This part of the article struck me the most. I'm ex-military and have been to Iraq for a year. I know how much playing video games can mean to people out there, whether it's just a relaxation thing or simply something to burn the time and enjoy some competition. Microsoft really destroyed their consumer base by doing what they did.

But doing that to children in hospitals? This brings to me an anger that's usually reserved for someone who needs to be taken out to a forest and disemboweled with a wooden cooking spoon.

You know something? I think M$ should have a Kinect in all of the hospitals, so they can see the potential alienation they caused as those kids played on something that wasn't an XBone.

"While Xbox One may work perfectly under controlled circumstances, Microsoft's attempt to "own the living room" may marginalize consumers who rely on consoles specifically because of their versatile and mobile nature."

This. This. This. This. THIS. A thousand times.

I broke the news to my boyfriend (we've been following the news closely with our roommate), and there was a strange moment where we both were thinking the same thing quietly - does this change our decision to jump the Xbox ship? We're already looking at where to pre-order the PS4. The three of us are kind of voting together for the next three consoles in this house.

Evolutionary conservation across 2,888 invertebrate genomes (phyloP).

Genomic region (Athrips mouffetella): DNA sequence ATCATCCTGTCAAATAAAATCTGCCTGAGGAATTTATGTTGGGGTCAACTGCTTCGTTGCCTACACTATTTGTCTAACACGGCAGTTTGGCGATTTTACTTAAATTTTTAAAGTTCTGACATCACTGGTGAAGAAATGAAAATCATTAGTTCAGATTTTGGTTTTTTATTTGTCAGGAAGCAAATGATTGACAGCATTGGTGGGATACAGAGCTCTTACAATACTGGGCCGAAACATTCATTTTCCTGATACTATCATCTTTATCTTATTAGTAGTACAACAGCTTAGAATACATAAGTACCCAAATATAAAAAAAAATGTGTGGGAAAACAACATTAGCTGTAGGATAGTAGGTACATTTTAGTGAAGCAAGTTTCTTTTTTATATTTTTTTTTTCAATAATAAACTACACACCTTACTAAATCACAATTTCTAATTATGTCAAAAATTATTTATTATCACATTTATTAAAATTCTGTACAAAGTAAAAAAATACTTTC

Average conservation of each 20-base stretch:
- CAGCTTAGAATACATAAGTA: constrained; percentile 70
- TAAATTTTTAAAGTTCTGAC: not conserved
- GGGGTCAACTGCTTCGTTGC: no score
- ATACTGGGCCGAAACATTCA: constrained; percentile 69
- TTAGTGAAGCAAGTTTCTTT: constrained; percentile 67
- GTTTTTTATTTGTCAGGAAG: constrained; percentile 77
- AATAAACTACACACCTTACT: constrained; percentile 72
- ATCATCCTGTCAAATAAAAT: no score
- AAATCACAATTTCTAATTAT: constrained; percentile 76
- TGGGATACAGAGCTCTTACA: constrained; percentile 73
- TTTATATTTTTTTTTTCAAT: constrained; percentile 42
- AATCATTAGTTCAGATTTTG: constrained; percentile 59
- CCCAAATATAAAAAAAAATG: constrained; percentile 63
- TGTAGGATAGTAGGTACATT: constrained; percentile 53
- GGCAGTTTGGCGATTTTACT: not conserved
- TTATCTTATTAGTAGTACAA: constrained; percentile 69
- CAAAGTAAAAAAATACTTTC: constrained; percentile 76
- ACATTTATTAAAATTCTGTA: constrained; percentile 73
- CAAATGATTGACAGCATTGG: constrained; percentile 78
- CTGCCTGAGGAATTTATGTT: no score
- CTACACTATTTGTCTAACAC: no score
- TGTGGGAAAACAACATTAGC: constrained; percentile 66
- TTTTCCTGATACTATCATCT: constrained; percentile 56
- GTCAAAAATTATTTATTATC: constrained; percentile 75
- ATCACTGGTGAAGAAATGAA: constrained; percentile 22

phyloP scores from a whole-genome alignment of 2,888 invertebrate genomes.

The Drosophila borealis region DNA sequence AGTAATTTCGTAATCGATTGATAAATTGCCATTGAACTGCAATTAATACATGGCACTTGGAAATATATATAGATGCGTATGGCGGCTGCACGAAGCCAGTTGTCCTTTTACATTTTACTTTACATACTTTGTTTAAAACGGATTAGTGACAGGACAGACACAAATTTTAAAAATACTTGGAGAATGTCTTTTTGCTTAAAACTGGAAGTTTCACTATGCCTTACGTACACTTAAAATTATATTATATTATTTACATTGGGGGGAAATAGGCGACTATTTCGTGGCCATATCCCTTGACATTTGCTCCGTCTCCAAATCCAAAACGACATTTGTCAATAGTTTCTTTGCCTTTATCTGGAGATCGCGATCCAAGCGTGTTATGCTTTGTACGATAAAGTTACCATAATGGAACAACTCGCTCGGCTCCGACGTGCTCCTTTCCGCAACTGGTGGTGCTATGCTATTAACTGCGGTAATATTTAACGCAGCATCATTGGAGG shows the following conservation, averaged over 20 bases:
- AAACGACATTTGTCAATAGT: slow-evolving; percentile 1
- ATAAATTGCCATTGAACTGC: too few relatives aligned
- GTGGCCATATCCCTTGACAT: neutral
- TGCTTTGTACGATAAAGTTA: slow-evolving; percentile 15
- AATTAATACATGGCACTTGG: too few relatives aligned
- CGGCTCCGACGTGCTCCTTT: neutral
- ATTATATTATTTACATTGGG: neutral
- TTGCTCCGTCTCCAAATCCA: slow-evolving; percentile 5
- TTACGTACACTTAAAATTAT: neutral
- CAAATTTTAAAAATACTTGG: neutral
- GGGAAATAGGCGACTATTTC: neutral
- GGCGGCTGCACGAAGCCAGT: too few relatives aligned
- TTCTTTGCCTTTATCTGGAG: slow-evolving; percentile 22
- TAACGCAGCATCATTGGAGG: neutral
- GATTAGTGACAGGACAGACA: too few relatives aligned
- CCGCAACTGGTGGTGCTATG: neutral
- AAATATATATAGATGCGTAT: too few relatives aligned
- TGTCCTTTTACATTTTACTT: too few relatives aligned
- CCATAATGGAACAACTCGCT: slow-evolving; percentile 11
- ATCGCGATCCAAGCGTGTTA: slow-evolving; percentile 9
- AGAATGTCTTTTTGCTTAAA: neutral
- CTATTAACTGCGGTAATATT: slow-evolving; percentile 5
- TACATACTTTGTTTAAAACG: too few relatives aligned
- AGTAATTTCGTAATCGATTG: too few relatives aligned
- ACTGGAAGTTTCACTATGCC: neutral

But then I asked him, what about our roommate? His room is really, really cramped (he chose it, and prefers it), with hardly any room to stand and move. Do Kinetics even function in such environments, or would he end up with a $500 paperweight? Then we got to thinking about the Kinect - a seemingly-far-too-intrusive device for me to feel comfortable with, even *if* it functioned they way it's supposed to.

So many unknowns.

Article:
For example, Polygon reports that cloud computing could allow 10,000-100,000 computer-controlled enemies in a single battle by offloading offscreen enemies to remote servers.

It could...if you have a very good internet connection to transmit and receive all that data.

But the thing to remember about ALL of the Azure Cloud buzz: it was a benefit that was pitched to everyone but only really applied to a select few.

As for the other limitations of the Xbone; yeah, it's a service-centric device. It's more about restricting what the user can do than anything. Its ancillary features were upsold as primary features, but you don't need a fucking Xbone to access facebook or watch movies; most of the Xbone's target market already have devices for that. (if you can afford a $500 console, you can probably afford a blu ray player or cheap PC. Or even a netbook)

Article:
consoles offer a very different playing experience than PC. Consoles are "lounge games," if you will. You can play them while sitting in a variety of places and positions. There's nothing to prevent me from playing Halo while lying down on the couch, for instance, which would be difficult to do even on a laptop. Consoles follow a fairly simple setup.

This is so true. Consoles should be all about plug in and play. They're for people who don't have the time/money/knowledge/will to build and maintain a gaming PC. Power is traded for simplicity and that's fine by me